Scientific Evidence: Money DOES Buy Happiness

Discussion in 'Economics' started by JamesL, May 3, 2013.

  1. JamesL


    Science: Money makes you happier
    No limit to impact of increased wealth on satisfaction, research finds

    For those who haven’t won the lottery and have never sold a startup to Yahoo for $30 million, science has long offered a small consolation: At a certain point, earning more money won’t make you happier. But new research debunks such feel-good claims.

    There’s no end to how much happier money can make you, according to research to be published in the May 2013 edition of “American Economic Review, Papers and Proceedings” by economists Betsey Stevenson and Justin Wolfers, professors at the University of Michigan. “The relationship between well-being and income is roughly linear-log and does not diminish as incomes rise,” the study — Subjective Well-Being and Income: Is There Any Evidence of Satiation? — concludes. “If there is a satiation point, we are yet to reach it.”

    The correlation between increased income and increased happiness is no different with the rich than it is with the poor, the study finds. The “positive association between family income and reported well-being is remarkably consistent and shows no signs of petering out even at very high incomes,” the study reports. This proves as consistent when making cross-national comparisons between rich and poor countries as when making comparisons between rich and poor people within a country, Stevenson and Wolfers conclude.

    Specifically, just over one-third (or 35%) of Americans making less than $10,000 reported being “very happy” and just under one-quarter (24%) said they were “very satisfied” with their lives. Of those making over $500,000, 100% reported being “very happy” and said they were “very satisfied” with their lives. Outside the U.S., Stevenson and Wolfers found the same trends. “In particular, there is no evidence that the slope flattens our beyond any particular ‘satiation point’ in any nation,” they wrote.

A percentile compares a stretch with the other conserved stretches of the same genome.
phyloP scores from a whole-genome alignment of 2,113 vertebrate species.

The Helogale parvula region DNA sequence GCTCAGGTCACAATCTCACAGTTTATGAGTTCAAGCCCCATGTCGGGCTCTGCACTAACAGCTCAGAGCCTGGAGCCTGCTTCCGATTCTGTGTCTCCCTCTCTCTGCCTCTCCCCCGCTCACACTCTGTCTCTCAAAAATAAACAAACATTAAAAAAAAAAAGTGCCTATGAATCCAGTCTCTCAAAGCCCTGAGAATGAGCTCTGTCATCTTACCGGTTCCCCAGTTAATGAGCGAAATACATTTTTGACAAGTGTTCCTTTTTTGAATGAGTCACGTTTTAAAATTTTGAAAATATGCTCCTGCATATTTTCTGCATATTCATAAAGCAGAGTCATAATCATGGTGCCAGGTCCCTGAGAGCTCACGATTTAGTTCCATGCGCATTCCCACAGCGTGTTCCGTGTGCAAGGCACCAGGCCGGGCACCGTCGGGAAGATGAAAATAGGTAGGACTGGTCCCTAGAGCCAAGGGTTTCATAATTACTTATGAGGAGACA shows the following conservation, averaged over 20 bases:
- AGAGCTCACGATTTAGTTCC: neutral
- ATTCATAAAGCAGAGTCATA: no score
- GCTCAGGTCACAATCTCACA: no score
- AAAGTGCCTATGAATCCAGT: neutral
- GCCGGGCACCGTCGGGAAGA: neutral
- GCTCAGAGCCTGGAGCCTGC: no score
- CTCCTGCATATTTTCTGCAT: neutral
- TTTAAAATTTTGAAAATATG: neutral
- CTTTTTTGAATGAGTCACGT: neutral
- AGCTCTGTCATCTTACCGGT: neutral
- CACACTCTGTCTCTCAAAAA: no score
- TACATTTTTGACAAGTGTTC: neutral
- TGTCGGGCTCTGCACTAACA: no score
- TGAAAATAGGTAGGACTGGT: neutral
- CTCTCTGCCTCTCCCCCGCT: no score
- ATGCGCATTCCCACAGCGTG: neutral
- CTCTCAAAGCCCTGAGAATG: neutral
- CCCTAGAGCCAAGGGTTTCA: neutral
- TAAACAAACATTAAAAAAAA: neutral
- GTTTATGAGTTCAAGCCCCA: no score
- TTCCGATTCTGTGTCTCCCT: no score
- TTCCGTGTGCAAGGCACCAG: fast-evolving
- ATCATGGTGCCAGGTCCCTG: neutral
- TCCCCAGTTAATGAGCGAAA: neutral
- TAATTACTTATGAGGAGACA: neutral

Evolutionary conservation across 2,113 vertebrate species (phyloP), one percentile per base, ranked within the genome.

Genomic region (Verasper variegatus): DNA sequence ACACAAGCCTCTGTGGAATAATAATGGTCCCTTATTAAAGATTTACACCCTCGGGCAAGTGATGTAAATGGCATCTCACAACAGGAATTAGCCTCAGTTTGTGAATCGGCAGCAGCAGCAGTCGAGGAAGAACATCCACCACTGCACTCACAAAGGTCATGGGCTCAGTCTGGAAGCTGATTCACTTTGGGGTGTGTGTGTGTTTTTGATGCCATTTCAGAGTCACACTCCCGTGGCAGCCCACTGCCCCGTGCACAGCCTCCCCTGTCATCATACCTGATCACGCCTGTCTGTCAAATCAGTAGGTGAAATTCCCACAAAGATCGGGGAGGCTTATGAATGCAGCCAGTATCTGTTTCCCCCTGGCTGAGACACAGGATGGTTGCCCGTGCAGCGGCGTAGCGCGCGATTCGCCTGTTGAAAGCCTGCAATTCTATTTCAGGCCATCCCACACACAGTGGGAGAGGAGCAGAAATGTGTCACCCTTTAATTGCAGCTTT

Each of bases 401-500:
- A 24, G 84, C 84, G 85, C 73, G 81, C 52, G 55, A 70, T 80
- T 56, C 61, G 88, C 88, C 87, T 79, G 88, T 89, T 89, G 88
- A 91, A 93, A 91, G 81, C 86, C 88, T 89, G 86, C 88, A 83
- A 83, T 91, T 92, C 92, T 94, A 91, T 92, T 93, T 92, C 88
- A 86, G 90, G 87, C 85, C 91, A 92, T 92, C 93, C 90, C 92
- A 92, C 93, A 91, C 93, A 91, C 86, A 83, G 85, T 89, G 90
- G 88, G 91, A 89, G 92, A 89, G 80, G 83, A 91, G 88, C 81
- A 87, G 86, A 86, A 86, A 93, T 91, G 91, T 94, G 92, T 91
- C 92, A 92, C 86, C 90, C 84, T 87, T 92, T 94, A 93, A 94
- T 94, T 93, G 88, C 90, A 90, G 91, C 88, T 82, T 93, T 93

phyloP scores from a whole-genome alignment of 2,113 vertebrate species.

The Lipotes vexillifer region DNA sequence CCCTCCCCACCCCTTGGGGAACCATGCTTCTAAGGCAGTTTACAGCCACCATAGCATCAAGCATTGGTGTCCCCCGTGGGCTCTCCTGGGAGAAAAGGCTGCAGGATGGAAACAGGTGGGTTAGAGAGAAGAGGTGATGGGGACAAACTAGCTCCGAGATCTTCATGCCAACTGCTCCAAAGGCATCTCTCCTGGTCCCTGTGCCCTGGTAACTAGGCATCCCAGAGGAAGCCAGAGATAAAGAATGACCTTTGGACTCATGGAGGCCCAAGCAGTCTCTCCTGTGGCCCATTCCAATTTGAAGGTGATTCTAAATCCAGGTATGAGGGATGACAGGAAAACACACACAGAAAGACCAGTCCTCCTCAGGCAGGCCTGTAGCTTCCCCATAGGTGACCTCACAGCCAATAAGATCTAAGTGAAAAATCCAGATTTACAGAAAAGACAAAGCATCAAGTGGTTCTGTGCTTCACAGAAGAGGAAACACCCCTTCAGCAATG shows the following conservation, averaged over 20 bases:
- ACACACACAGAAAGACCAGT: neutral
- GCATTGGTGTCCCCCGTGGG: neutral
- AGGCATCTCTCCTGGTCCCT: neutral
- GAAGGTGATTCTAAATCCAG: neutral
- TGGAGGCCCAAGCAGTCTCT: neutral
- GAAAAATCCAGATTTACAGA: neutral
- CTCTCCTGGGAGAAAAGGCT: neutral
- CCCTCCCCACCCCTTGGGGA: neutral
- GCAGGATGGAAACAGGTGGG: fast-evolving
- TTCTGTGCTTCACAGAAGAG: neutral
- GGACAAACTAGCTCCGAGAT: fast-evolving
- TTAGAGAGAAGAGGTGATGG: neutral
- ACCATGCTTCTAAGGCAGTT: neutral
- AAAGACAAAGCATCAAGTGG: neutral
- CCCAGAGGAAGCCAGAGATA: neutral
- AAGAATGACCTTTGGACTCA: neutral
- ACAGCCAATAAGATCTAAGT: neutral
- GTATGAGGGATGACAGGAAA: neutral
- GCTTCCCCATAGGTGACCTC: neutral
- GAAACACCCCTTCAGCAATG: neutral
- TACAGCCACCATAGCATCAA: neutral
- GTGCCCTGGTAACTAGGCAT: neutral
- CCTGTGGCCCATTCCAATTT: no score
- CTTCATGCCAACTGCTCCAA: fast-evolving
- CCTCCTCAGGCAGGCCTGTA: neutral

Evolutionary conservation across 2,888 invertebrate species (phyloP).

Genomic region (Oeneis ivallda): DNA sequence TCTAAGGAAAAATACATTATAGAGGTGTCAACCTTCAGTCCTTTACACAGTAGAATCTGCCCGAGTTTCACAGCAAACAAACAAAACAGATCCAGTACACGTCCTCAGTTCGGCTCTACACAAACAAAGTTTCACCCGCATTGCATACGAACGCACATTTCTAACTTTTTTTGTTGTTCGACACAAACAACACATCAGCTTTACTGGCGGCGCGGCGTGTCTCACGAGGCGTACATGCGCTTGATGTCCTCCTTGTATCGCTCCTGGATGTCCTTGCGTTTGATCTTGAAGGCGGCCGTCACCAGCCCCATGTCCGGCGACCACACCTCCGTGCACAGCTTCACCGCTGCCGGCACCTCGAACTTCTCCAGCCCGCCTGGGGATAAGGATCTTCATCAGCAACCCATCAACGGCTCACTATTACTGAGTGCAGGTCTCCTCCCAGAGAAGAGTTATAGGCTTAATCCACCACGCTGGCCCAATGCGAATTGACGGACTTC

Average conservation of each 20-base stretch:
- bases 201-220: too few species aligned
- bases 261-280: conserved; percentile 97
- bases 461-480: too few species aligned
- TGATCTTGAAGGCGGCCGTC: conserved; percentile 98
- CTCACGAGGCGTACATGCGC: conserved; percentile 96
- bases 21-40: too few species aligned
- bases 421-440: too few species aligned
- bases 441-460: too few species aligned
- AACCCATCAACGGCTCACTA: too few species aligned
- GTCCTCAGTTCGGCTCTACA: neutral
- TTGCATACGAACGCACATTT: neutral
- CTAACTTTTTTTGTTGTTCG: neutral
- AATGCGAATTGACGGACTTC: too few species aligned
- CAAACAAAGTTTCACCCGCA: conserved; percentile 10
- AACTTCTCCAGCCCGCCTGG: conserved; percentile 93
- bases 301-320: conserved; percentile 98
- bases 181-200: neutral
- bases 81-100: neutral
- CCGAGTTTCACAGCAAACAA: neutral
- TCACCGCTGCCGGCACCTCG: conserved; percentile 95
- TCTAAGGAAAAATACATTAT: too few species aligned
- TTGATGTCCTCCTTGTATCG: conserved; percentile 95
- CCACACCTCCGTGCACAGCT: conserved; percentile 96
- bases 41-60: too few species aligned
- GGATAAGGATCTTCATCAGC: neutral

Why does more money mean more happy days ahead? Wolfers says he leaves that up to others to decide, but he has one theory: “It may be that the relationship is not between your income and the number of iPhones you can buy; it’s about the choices you can make.” And the more money you make, he says, the more choices open up. “But I would never say become a corporate lawyer and not work for a nonprofit if you found that more fulfilling,” Wolfers says.

    Stevenson and Wolfers’s study seems to contradict work in 1974 by economist Richard Easterlin, who argued that economic and happiness data suggested a “paradox” in which increasing income after a certain point did not increase well-being. Easterlin famously wrote that people in poorer countries were happier once they could afford basic necessities. A follow-up study by London School of Economics professor Richard Layard concluded that above $15,000 per person, “higher average income is no guarantee of greater happiness.”

    Easterlin, an economist at the University of Southern California, disputes the new research. “More Money does not make you happier when you look at what happens to people over time as their income trends upward,” he told MarketWatch. “If you compare people at a point in time, those with higher income are typically happier. But you cannot generalize from the point of time relationship to the relationship over time. That is what the Easterlin Paradox is all about.”